Kathryn Lopez

And yet President Obama, having forced religious organizations to seek relief from the Supreme Court for his coercive health care mandates, adds to the problem by proclaiming a Gospel According to Secularism, where the only acceptable faith is superficial, sentimental and adapted to ideology and political campaigns. Real religious freedom leaves room for a radical exercise of liberty, where faith doesn't have to be compartmentalized but can be the core of one's identity, infusing one's life and vocation.

"There is only one real kind of poverty," the pope wrote in his recent Lenten message, "not living as children of God and brothers and sisters of Christ." Doing so is a radical lifestyle choice that requires an integrated, wholesale commitment. Nuns who run homes for the elderly and poor should simply not have to choose between following their consciences or paying fines because the White House follows a different agenda, one born of a radical ideology hostile to their deepest convictions.

During the same week that the president and the pope will meet for the first time, the Supreme Court will hear its first Obamacare-related case involving the Department of Health and Human Services, the Green family that runs the Hobby Lobby arts and crafts chain and the Mennonite Hahn family that runs Conestoga Wood, a lumber company in Pennsylvania. The president wants you to look away from what's happening here at home and feel good about his lip service to protecting innocent human life and religious freedom.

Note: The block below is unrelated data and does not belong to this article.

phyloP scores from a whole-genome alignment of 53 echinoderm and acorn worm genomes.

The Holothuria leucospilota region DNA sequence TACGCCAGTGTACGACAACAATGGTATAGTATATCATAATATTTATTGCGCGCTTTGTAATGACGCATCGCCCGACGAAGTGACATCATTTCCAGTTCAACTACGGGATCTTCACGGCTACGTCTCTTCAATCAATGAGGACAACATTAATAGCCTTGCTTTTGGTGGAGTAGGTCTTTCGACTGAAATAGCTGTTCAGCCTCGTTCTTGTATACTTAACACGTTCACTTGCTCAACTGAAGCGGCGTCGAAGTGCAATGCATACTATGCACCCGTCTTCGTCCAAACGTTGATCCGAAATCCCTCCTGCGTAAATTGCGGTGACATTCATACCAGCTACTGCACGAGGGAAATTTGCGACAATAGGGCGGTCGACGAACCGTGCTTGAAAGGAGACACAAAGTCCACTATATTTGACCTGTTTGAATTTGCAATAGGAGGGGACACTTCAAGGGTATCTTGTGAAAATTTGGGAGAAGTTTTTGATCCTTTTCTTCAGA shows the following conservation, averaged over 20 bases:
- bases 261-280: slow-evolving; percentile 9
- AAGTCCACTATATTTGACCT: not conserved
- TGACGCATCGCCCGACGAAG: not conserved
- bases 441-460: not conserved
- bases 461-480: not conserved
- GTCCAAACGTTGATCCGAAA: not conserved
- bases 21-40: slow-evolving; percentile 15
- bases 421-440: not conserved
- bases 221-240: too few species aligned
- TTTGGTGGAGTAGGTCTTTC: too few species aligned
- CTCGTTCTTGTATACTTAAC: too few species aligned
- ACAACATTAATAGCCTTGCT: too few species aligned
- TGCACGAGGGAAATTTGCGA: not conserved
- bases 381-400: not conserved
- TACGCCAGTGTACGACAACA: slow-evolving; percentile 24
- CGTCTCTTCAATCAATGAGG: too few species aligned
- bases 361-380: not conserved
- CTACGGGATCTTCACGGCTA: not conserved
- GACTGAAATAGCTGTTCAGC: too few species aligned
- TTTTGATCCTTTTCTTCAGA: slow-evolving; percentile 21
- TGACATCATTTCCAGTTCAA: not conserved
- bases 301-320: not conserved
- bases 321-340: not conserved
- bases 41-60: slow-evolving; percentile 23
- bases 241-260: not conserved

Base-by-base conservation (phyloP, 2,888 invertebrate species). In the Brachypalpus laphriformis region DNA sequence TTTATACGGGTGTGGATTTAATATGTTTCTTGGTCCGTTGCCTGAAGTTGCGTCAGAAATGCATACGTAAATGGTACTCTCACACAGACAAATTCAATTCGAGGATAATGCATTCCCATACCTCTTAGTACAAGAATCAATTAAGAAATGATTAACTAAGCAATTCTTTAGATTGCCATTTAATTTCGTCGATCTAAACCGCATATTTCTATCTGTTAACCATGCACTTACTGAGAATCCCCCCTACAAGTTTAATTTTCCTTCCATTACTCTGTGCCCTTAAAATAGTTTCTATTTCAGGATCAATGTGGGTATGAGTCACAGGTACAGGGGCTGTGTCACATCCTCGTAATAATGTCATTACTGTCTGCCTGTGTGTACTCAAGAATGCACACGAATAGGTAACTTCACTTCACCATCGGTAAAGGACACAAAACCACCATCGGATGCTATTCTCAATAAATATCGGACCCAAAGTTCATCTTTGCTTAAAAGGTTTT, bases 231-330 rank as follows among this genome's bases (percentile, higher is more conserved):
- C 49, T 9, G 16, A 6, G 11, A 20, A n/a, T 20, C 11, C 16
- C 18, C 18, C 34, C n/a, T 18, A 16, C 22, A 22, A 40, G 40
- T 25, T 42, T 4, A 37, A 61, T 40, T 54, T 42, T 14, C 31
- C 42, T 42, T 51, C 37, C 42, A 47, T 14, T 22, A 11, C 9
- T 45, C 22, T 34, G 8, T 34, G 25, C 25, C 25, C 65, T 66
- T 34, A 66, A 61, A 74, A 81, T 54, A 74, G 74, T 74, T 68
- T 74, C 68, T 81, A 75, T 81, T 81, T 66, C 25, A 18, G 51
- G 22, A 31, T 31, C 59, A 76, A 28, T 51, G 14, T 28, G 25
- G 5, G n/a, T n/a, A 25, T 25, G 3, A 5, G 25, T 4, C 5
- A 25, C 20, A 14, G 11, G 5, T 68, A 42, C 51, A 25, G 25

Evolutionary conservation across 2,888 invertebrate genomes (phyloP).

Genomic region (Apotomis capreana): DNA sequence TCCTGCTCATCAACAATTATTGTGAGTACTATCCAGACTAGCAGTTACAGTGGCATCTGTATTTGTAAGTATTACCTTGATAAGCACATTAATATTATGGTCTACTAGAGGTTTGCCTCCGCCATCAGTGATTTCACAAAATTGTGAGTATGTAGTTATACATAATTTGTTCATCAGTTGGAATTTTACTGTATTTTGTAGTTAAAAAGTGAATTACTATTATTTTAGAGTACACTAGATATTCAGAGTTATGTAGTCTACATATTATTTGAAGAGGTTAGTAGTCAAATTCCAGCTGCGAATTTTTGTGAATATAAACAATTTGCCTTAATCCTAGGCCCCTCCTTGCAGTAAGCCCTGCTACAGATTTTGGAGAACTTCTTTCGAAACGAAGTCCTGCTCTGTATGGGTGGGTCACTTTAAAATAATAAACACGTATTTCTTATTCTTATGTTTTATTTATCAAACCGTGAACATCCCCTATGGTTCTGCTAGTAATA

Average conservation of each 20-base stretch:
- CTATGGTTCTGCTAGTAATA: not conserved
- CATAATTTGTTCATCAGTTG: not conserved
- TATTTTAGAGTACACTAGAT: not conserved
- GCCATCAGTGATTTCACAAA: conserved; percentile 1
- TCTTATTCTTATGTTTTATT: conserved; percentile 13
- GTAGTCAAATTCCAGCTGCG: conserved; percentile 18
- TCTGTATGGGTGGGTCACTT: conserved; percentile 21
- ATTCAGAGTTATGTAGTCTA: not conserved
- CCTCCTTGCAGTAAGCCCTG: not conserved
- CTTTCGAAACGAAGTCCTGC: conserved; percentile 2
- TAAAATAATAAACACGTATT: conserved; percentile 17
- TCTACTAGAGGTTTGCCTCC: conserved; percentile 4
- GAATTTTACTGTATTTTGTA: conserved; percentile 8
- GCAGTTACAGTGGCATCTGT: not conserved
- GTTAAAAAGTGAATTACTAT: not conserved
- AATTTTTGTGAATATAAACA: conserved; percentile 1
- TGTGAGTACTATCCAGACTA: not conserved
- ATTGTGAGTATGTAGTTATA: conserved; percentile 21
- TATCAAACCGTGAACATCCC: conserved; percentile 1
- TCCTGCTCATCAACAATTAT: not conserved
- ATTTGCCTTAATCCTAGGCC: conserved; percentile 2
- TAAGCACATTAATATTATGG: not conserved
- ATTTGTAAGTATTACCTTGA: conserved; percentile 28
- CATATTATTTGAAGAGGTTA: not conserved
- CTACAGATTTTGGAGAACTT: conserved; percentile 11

But we're paying more attention than that. Aren't we?(Kathryn Jean Lopez is editor-at-large of National Review Online, director of Catholic Voices USA and a consultant with the Magnificat Foundation. She can be contacted at klopez@nationalreview.com.)

Kathryn Lopez

Kathryn Jean Lopez, editor of National Review Online, writes a weekly column of conservative political and social commentary for Newspaper Enterprise Association.